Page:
'˜Serial burglar' vanished after being let out for niece's funeral

An alleged serial burglar who vanished after being let out of prison for a niece's funeral seven years ago decided to stay with his 'devastated' family, the High Court heard today.

Scales of Justice
Scales of Justice

Edward McDonagh, 44, failed to return to custody following temporary compassionate release while charged with a two-day crime spree in July 2010.

He was only returned to Northern Ireland last week on a European Arrest Warrant after serving a separate sentence in the Irish Republic.

McDonagh, of Townlui Manor in Drogheda, Co Louth, denies 29 charges connected to a spate of offences across parts of Armagh and Tyrone.

They include six counts each of burglary and theft, interference with vehicles, handling stolen goods, and nine charges of criminal damage.

Prosecutors said the alleged offences included breaking into a farm shed with a sledgehammer, and raiding other properties after ramming through electric gates.

While previously remanded in custody on those charges, McDonagh was granted day-release from prison for his niece’s funeral in August 2010.

But the court heard he never returned - leading to the seizure of a £6,500 cash surety put up by a relative.

Opposing his latest application for full bail, Crown lawyer Natalie Pinkerton claimed he could abscond again.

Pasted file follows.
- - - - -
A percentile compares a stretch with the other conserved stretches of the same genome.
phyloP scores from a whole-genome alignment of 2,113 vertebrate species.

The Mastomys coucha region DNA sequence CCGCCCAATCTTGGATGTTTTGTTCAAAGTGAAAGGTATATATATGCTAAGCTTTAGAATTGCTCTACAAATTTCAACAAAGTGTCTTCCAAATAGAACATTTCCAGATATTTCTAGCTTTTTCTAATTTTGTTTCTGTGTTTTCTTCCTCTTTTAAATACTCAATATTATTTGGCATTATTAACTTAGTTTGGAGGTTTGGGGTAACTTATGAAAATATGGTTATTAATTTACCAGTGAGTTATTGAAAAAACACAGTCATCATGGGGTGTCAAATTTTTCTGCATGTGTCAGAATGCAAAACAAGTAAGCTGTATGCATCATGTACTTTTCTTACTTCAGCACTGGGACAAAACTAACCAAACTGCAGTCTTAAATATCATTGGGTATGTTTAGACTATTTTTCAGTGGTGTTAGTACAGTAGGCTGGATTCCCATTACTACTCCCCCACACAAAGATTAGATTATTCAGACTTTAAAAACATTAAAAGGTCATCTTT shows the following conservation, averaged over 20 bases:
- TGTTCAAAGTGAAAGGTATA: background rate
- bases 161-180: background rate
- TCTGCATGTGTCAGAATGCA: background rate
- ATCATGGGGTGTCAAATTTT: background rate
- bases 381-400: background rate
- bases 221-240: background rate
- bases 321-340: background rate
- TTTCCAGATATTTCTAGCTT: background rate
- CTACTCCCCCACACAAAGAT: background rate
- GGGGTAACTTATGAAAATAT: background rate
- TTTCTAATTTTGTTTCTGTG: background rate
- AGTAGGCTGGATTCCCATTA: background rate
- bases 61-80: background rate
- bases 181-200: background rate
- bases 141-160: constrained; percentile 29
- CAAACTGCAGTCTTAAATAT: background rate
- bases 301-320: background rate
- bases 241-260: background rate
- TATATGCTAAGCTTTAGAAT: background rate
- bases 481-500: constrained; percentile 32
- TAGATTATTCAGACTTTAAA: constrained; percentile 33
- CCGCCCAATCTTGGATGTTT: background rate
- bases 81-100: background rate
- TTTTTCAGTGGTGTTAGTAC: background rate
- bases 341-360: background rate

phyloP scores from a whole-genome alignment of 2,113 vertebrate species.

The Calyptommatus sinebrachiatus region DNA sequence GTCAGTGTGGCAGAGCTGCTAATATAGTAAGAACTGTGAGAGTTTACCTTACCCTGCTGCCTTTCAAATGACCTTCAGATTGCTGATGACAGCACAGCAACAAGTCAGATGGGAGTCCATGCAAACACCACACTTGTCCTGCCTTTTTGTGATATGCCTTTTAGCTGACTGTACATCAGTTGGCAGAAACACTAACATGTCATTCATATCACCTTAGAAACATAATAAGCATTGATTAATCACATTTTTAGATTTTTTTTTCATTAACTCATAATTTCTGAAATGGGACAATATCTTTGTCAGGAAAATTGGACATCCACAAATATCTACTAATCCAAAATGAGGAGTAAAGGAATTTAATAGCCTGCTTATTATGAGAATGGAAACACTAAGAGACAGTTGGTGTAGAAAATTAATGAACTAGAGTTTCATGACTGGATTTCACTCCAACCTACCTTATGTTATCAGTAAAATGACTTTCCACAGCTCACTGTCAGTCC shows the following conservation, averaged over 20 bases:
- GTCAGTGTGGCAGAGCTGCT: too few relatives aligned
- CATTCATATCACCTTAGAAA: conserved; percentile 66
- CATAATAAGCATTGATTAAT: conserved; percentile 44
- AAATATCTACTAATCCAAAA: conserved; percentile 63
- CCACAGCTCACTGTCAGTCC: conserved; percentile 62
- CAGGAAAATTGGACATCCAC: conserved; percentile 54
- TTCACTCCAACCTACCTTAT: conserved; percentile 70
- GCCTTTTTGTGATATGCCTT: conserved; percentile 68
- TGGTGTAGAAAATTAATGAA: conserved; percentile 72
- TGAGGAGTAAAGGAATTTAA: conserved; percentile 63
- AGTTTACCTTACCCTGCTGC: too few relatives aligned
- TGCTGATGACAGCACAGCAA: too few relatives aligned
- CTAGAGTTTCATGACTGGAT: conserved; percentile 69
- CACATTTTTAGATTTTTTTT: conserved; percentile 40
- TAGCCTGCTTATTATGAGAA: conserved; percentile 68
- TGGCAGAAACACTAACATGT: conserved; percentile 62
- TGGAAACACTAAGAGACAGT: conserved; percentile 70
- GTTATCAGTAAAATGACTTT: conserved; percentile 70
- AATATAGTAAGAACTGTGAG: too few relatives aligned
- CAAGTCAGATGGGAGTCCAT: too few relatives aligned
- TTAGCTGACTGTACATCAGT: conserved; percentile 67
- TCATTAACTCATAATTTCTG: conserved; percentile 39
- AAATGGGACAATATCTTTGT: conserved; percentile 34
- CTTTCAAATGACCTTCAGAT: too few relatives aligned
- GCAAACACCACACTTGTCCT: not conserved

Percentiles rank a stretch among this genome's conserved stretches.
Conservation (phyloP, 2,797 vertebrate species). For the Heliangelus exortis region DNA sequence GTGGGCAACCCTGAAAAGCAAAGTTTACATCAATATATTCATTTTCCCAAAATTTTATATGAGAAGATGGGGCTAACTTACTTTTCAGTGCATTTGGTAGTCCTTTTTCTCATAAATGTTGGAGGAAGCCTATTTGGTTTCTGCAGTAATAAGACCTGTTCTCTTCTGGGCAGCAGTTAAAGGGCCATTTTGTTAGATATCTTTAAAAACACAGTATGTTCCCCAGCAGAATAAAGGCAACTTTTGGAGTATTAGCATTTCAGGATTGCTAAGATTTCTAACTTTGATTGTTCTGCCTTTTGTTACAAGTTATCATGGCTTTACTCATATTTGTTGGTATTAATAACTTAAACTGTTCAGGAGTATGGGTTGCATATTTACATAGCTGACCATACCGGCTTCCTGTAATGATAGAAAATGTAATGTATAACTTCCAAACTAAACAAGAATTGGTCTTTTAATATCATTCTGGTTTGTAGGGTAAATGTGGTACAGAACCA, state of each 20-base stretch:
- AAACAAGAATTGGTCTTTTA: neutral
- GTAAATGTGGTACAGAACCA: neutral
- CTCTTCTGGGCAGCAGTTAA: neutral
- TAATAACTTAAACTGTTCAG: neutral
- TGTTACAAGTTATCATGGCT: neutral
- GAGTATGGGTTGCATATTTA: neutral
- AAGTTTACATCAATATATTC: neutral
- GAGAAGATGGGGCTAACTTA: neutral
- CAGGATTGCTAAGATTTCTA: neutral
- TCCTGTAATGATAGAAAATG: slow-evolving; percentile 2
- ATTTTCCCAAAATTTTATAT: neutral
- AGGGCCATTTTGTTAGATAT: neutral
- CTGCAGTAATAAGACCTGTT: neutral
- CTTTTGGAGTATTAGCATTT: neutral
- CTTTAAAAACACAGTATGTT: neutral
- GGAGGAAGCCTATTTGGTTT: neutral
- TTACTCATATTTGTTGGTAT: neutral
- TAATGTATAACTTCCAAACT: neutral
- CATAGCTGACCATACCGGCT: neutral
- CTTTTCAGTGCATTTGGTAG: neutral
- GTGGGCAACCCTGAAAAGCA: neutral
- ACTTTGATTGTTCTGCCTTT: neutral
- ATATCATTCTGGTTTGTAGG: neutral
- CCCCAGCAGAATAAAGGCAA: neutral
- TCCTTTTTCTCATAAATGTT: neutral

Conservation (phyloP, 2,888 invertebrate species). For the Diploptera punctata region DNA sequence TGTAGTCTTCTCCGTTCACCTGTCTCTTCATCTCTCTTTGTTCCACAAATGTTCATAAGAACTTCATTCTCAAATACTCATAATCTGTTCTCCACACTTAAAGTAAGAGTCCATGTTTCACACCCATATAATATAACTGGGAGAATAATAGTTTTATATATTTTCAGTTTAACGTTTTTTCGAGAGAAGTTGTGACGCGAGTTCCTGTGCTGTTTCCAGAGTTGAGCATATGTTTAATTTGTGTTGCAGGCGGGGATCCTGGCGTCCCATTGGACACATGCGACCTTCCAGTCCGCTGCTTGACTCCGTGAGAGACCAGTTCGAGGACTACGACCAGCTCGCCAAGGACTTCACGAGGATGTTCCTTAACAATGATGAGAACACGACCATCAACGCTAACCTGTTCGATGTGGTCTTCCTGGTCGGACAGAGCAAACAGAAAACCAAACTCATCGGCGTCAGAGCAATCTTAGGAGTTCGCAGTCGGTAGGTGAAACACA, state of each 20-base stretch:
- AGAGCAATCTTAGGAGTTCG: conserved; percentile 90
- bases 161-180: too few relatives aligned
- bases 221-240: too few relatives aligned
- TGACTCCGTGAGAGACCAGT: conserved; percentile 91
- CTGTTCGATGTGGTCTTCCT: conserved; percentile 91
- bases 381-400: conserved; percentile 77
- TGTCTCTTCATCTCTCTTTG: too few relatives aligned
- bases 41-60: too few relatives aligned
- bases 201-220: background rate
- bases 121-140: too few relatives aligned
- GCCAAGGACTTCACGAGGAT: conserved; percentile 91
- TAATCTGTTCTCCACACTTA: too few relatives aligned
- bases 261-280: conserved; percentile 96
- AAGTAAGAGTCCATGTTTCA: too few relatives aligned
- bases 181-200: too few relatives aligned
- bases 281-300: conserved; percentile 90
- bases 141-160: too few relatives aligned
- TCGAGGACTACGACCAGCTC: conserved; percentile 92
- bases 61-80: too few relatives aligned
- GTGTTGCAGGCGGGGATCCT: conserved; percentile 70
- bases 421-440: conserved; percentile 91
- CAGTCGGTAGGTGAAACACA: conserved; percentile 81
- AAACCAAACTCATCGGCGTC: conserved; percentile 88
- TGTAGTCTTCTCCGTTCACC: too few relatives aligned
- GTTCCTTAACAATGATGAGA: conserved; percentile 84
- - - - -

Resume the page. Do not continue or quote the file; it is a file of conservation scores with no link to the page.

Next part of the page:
“He simply left the jurisdiction and was unable to be located for a considerable period of time,” she said.

Richard McConkey, defending, accepted McDonagh had previously “let the court down”.

But the barrister argued that the sudden death of his client’s niece and other personal circumstances should be taken into account.

“He felt that because the family were so devastated by the loss he would remain there,” Mr McConkey submitted.

“He was also the victim of a serious assault in which he lost an eye in October 2010, perhaps that explains why he didn’t come back.”

The court was told McDonagh maintains his innocence and intends to contest the charges against him.

Refusing bail, however, Mr Justice Maguire said the application was “coloured irredeemably” by his behaviour in 2010.

The judge added: “Having grossly abused the facility of bail before, he’s not a fit person for granting bail.” ends